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Singer SE300 vs. Singer SE340 Comparison

If you are looking for comparisons between Singer SE300 and Singer SE340, you’re at the right place. Which sewing machine is the right choice for you? They’re both solidly built and would be a fantastic machine for anyone who loves to sew.

What are the major differences between them? Here I will try to answer them as simply as possible.

Singer SE300 vs. Singer SE340: Comparison in Features

Sewing Machine Types

The combo machines can do both sewing and embroidery. Actually, they are more often called ’embroidery machines’. Both Singer SE300 and Singer SE340 are sewing and embroidery machines.

Go ahead and buy yourself a good regular sewing machine if you think you’ll never need embroidering.

If you want to do a lot of embroideries but somehow think you’ll need to do regular machine sewing, then a sewing and embroidery machine is right for you.

Singer SE300 vs. Singer SE340 : Built-in Stitches

There are 250 stitches on Singer SE300. On the other hand, the Singer SE340 has 250 built-in stitches. Singer SE300 sewing machine comes with 14 one-step buttonhole(s), while Singer SE340 sewing machine has only 14 one-step buttonhole(s).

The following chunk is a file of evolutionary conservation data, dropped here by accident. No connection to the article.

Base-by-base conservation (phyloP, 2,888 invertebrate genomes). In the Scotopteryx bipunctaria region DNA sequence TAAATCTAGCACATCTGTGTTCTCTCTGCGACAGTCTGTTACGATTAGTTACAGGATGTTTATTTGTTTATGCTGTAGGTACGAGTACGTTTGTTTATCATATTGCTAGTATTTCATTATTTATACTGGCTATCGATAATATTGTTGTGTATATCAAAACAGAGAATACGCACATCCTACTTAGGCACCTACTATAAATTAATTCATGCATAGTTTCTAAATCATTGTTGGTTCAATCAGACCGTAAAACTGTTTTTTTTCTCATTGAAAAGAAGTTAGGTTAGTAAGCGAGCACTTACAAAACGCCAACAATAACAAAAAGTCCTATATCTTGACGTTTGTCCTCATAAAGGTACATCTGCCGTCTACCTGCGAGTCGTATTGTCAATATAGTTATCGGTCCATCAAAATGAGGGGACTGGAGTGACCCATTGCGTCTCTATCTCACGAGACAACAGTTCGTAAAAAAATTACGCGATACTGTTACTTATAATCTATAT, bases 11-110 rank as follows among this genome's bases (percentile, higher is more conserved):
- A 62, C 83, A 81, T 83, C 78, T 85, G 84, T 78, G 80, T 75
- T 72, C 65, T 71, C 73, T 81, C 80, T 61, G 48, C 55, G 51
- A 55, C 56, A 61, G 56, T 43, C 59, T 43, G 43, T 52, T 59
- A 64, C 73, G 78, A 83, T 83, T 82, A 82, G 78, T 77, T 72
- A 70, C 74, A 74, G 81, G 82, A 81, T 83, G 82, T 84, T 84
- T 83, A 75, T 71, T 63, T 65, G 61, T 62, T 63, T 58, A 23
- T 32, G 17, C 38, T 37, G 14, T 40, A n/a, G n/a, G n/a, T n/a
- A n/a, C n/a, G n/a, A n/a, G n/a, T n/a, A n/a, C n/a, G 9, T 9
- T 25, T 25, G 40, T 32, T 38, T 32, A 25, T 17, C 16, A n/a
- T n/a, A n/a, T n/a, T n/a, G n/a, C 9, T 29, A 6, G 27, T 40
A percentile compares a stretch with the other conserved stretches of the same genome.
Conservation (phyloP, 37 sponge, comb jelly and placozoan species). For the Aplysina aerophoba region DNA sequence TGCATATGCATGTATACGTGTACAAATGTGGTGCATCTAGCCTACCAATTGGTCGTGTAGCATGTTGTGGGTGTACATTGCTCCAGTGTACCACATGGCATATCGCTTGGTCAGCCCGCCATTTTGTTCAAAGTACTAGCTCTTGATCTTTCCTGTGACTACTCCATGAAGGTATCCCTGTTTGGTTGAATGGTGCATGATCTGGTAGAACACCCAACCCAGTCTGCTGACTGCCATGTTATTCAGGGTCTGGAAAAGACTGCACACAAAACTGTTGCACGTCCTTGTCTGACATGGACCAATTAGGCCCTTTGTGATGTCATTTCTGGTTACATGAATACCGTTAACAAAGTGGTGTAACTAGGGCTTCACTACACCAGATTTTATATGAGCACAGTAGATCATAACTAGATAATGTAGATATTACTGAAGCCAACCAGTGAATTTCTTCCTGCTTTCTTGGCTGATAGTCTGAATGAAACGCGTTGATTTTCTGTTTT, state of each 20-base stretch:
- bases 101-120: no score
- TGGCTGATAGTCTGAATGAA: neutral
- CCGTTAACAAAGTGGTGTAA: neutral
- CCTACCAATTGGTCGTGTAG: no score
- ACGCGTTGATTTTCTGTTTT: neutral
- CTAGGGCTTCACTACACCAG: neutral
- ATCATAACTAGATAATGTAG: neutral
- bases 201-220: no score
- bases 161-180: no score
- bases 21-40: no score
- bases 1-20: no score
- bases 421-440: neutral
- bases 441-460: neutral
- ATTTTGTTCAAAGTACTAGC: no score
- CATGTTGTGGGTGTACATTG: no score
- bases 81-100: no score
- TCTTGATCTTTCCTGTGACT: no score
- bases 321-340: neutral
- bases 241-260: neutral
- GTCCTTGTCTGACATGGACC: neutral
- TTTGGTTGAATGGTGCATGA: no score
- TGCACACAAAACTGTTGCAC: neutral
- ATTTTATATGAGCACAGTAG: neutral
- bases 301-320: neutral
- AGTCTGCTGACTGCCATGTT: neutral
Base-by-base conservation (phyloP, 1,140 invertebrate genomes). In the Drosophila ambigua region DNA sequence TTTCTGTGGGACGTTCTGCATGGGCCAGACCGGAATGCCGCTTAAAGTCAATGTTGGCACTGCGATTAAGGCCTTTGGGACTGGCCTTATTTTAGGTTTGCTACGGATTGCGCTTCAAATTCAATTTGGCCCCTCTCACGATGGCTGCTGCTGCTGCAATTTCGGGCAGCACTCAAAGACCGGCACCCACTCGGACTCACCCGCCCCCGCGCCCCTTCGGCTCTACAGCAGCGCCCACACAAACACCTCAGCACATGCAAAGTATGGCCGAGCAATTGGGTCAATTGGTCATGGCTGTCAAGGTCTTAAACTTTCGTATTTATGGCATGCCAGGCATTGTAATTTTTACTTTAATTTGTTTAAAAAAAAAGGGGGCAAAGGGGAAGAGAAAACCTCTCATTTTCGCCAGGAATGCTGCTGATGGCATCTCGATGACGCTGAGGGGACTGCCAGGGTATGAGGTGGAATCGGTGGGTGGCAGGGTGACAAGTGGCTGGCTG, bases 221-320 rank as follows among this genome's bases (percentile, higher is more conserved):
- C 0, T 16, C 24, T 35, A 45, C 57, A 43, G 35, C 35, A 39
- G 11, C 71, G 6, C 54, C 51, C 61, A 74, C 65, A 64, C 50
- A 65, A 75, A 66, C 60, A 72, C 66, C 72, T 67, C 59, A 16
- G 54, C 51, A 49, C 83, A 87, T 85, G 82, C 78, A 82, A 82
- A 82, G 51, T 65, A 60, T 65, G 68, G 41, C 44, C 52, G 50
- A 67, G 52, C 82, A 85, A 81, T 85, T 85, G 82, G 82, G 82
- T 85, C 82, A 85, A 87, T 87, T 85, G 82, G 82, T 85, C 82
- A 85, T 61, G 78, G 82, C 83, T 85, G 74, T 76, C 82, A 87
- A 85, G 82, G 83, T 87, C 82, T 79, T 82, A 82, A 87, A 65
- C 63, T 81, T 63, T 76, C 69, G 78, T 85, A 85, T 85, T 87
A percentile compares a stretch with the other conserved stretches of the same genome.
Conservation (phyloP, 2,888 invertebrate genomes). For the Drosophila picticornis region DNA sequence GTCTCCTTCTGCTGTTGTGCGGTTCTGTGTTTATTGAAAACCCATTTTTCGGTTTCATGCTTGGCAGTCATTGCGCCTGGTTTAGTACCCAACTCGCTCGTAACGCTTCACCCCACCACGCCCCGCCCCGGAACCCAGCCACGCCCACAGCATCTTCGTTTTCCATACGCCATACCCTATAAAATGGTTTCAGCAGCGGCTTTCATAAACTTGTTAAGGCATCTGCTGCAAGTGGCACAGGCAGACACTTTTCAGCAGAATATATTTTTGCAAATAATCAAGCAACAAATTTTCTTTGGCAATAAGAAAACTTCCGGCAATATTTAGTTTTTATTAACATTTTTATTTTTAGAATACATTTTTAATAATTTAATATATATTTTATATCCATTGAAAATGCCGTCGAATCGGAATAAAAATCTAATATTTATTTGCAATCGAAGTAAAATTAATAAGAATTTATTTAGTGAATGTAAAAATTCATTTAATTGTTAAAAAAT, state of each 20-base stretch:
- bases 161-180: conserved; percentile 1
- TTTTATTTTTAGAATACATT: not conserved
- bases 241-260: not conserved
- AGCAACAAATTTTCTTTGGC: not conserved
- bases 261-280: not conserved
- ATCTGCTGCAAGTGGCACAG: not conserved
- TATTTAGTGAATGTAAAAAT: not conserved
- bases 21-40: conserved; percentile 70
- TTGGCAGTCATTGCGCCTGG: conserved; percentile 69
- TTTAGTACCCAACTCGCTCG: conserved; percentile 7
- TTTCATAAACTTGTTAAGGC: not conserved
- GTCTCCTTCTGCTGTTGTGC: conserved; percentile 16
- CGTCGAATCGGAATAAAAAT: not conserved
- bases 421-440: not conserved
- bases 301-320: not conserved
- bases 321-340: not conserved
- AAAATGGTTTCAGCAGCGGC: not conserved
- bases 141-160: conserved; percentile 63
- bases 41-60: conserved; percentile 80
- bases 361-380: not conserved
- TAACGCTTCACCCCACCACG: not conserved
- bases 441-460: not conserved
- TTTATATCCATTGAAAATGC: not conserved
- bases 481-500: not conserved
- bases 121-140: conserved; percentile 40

Weight

The Singer SE300 weighs approximately 18.6 lbs, while the Singer SE340 sewing machine comes with a weight of 18.6 lbs.

When you don’t have a specific spot in your home where your sewing machine belongs, the extra weight can become burdensome.

Start/Stop Button

Both the Singer SE300 and Singer SE340 come with a start/stop button. A start/stop button is an important accessibility feature. If you’re unable, for whatever reason, to use the foot pedal, a start/stop button allows you to run your sewing machine anyway. It’s also invaluable for making perfect one-step automatic buttonholes.

Speed Control Slider

Neither Singer SE300 nor Singer SE340 sewing machine has a speed control slider. With a speed control slider, the sewing speed will never go above your selected speed, no matter how hard you press on the pedal.

Automatic Needle Threader